People do ask a lot, “How do you write a book?” People also ask, “How do you publish a book?”
These are hard questions to engage, because they are so non-specific. Which part of “how,” do you mean. “A book,” or “this book,” or do you really mean, “How can I write my book,” and “How can I publish my book.”
Once, when someone asked me, “How do you publish a book,” with no context at all, I started to talk about the submissions process to different editors for different publishers, figuring out who to send to (i.e. who would be a “good fit”), then including cover letters, and then manuscript excerpts versus entire bodies. This person proceeded to snap back at me with impatience. “That’s not what I mean.” And then stormed off. That was awkward, and I felt like an asshole.
And then of course there are the numerous times that I refer an aspiring author to different websites that collect and organize publishing information, and tell them their research — getting to know what’s out there and figuring out where they may fit — begins there. I either get in response the internet version of the blank stare, or the super angry, “You’re no fucking help at all.”
So I go back to the good conversations I have with other writers, with some of my graduate students, people who already know there’s more to publishing than snapping their fingers and thereby, magically making it so.
These fellow writers, and my graduate students, are the people asking me questions about how a manuscript comes into its form, how a manuscript coalesces into this thing ready as can be, for an editor’s eyes. How do you go from a germ of an idea for a single poem, into a body of poems that can be envisioned as a book manuscript. This “germ,” can be so many things, so many seemingly “small” things. That’s the thing about germs and germination.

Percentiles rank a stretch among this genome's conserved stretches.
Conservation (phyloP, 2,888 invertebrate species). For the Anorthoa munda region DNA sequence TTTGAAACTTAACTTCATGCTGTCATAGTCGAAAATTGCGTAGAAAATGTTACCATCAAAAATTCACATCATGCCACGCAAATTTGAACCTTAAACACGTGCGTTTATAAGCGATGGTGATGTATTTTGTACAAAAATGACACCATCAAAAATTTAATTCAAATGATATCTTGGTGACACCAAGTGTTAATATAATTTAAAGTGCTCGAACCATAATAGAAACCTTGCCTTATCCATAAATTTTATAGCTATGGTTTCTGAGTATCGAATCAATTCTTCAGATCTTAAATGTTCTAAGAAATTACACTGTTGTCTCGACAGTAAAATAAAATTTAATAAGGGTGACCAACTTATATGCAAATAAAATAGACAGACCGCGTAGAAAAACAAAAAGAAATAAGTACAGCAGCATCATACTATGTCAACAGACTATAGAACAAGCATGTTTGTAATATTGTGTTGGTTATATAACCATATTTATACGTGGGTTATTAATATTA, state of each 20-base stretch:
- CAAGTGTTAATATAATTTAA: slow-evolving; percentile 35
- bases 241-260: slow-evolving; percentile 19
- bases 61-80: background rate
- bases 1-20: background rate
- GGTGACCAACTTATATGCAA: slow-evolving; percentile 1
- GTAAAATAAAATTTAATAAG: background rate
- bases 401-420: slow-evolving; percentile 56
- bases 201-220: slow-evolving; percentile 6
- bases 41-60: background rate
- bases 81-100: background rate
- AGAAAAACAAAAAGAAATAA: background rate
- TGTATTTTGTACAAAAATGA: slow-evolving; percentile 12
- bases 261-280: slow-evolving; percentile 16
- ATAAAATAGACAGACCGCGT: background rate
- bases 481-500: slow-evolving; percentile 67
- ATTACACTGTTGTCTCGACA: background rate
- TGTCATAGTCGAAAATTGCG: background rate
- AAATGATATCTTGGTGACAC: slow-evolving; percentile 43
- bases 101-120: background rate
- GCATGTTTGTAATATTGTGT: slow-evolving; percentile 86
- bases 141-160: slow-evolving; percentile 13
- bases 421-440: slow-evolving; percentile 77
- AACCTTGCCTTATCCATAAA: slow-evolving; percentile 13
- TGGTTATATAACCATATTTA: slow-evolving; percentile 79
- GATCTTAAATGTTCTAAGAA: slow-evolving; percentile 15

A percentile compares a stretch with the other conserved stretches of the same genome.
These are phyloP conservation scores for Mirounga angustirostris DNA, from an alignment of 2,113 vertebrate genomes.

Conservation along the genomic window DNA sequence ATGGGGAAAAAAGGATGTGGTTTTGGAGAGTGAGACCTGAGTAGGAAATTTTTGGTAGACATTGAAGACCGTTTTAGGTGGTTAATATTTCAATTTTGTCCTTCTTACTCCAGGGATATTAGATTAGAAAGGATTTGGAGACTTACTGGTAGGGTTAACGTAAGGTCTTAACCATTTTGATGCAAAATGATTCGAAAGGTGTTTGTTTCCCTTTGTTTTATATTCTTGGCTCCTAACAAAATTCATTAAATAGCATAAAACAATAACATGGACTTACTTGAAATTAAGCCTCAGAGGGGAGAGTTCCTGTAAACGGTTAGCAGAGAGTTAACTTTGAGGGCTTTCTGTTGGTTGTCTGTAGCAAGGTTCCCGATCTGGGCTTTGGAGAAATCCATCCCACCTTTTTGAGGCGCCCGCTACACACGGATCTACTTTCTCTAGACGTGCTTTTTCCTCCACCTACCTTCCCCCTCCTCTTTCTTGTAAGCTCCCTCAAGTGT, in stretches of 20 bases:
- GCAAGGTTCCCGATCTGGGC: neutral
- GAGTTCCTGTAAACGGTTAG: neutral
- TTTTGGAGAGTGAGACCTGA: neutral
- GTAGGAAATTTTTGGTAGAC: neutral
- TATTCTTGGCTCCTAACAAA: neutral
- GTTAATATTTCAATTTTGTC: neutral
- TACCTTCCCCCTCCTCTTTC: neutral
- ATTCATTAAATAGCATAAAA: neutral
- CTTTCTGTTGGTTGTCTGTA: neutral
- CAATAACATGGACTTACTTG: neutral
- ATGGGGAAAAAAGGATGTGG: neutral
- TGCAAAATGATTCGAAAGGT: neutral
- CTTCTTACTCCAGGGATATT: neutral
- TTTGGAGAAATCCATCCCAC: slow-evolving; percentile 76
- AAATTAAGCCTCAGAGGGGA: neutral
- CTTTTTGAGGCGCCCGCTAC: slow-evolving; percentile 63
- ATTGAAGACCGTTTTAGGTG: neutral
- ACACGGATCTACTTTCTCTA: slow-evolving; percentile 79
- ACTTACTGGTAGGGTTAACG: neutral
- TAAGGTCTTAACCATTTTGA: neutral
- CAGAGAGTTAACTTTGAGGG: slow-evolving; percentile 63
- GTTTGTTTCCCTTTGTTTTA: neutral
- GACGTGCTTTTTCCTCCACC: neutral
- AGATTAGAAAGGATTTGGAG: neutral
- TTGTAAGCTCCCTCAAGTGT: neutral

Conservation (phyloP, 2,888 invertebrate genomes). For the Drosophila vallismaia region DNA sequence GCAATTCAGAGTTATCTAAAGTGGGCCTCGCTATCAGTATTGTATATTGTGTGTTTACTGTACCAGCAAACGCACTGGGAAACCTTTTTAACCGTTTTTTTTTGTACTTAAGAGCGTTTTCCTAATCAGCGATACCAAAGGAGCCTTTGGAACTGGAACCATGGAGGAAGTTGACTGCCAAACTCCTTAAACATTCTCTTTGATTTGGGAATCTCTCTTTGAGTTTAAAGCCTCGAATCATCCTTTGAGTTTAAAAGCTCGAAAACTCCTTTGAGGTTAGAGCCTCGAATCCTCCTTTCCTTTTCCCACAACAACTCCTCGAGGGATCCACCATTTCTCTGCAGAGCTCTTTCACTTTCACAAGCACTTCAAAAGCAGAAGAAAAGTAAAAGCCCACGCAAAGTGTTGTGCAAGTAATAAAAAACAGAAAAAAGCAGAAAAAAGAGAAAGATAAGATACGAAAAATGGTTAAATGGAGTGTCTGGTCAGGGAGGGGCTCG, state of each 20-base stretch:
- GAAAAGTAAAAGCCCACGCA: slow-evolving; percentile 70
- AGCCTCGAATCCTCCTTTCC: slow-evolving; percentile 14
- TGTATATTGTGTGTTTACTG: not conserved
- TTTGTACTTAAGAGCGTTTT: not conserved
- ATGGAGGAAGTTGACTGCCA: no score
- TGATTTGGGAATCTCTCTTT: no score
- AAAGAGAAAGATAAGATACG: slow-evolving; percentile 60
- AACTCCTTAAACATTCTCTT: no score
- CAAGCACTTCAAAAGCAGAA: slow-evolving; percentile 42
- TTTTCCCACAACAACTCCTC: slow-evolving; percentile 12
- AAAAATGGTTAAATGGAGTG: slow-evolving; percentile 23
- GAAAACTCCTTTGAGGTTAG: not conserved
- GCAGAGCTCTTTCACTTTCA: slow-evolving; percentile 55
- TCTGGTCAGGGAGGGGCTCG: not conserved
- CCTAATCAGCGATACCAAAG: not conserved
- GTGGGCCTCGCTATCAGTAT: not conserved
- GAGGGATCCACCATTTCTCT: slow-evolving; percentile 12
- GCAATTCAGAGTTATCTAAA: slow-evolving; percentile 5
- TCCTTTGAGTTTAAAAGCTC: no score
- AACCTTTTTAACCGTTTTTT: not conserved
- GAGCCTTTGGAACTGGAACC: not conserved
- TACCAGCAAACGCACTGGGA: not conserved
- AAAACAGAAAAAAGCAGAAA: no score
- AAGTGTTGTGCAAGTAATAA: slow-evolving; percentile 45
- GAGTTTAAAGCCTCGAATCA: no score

Maybe instead of something so concrete (albeit metaphorical) about the beginnings of a life of a thing that grows, you want to use a more mythical word such as “inspiration,” here. Sure, whatever suits you. Although I will say, there is something passive about “inspiration,” as in, waiting for inspiration to hit you. Most serious writers I know are not so abstract, and are actively seeking and pursuing “inspiration,” in ways that address work ethic and actual practice.
I’ve seen the look of utter fear on my grad students’ faces when I say at the beginning of the semester that we are going to write and build bodies of work; submit 10 pages minimum in the next three weeks, and let’s go. And that by the end of the semester, you will have a minimum of 25-30, maybe even 45 pages.
And then they learn that it’s an exercise in purge, in temporarily suspending their internal editors, and then in writing what is most currently important to them to be writing, how many different approaches and angles there are, how many different poetic voices they can muster, how to follow tangents and more tangents, so much connective tissue. This is a body, and the logic of its structure starts to become apparent to you, the more deeply you get to know it.
I see it this way: the “thing” is in the center of the room, and you are looking at it from various angles, from different vantage points and distances. You are writing about it in its static and dynamic states. You are interacting with it. You are building it, filling it.
So your manuscript in progress: You start to question how important it is. This is good. You start to question your own ideas of importance. This is also good. You start to question your confidence in your own poetic voice. This is excellent. You start to realize that countless other authors have gone through this before, routinely and thoroughly, and so you are not alone, and your struggle isn’t all that unique, and so you start to actively find out how they did what they did. This is hella excellent. (This last part might also be the beginning of the answer to “How do you publish,” by looking at what the authors before and around you have done.)
And that — to me — is how you write a book. That may not be a good enough answer for some people.